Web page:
6 Ways You Can Fight the Prescription Abuse Epidemic

New Law Will Curb Prescription Abuse, but New Yorkers Must Also Do Their Part

ALBANY, NY (08/29/2012)(readMedia)-- The days of getting numerous prescriptions from different doctors are gone, but everyone must help to stop the epidemic of prescription abuse. Governor Cuomo this week authorized a database to track patients who bounce from doctor to doctor accumulating prescription drugs like oxycodone. The practice of "doctor-shopping" feeds addiction to prescription drugs and often leads to greater availability of powerful narcotics in the streets.

The deadly epidemic of prescription addiction is sweeping the nation, killing more people than car crashes or murder. In New York state, oxycodone prescriptions rose by 82 percent from 2007 to 2010.

"Prescription abuse is destroying the lives of New Yorkers, bringing them into vicious cycles they can't get out of," said Jack Houston, chairman of the New York Alliance Against Insurance Fraud. Illegal prescriptions often are obtained through insurance fraud schemes involving health insurance, auto coverage and workers compensation.

Last year, roughly one prescription was filled for every four people. In 2010, 31 Staten Islanders died of "unintentional opioid analgesic poisoning," up from 28 deaths in 2009, according to city Health Department statistics. However, prescription drug abuse is not exclusively an urban problem. Case data suggest that the problem is just as severe in the suburbs and rural areas of the state.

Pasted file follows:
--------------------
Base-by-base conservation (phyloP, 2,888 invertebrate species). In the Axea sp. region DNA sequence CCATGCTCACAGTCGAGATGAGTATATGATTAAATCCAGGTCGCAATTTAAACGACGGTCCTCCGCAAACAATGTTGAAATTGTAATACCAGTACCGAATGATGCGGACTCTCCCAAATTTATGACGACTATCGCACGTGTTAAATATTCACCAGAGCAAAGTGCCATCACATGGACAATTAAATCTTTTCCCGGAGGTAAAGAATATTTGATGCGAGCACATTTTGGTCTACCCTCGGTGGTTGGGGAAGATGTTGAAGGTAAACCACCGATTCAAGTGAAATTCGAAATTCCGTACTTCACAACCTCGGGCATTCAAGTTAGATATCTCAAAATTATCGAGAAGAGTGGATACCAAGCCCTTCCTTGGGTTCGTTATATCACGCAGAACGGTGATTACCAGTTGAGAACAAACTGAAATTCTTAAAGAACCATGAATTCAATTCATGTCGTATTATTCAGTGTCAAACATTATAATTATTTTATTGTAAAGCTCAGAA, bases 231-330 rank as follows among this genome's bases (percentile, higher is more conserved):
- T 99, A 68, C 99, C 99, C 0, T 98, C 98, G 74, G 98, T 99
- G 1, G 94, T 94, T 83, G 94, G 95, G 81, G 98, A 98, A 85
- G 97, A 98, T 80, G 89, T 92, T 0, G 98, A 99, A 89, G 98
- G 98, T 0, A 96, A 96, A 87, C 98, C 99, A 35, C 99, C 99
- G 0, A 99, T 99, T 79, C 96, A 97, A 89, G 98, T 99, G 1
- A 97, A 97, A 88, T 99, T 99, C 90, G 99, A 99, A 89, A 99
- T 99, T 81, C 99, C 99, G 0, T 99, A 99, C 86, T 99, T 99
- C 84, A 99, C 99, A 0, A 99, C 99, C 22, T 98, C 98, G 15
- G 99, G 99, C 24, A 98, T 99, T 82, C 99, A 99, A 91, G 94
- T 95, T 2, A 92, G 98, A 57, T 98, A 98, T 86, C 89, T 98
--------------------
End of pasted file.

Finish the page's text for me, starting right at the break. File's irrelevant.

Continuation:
Under the new law, doctors and pharmacists must check a real-time registry maintained by the state Health Department before they dispense powerful medicine. They also must promptly report the addictive prescriptions they prescribe and dispense. "The governor and legislature should be commended for addressing one of our most severe medical problems in the state," Houston said.

While consumers pay for prescription fraud in the way of higher insurance premiums, prescription addicts often pay with their lives.

"While the government is acting fast to address the problem, consumers can help curb prescription addiction from developing under their own roof," says the NYAAIF's Houston.

Here are six tips to prevent prescription addiction:

  1. Don't share medicine with friends or family, and don't sell leftover medication.
  2. After surgery, monitor prescription ingestion closely to be sure that only what is absolutely needed is used, and not more.
  3. Dispose of all unused medication.
  4. Watch for signs of addiction or experimentation in your friends and children: inability to concentrate, changes in personality, apathy, social withdrawal, lack of energy, nausea, vomiting, slowed breathing, lack of interest in treatment options other than medications.
  5. Don't underestimate the grave power of unsupervised narcotics, helpful medications for one person may be fatal for another.
  6. If someone you know is addicted, talk to them about rehabilitation. Report prescription abuse by calling 1-877-RxAbuse.

"Prescription addiction begins in our own medicine cabinets," says Houston. "Learn the signs of addiction and the steps for prevention...Prescription fraud steals from your wallets, and takes away lives...You've got to know it to stop it."

Follow the fraud fight on Facebook and Twitter. Visit www.fraudny.com for more info.

The New York Alliance Against Insurance Fraud is a non-profit organization that seeks to increase public awareness about insurance fraud and its consequences. Membership includes more than 100 insurance companies writing policies in New York State.


Jennifer Tchinnosian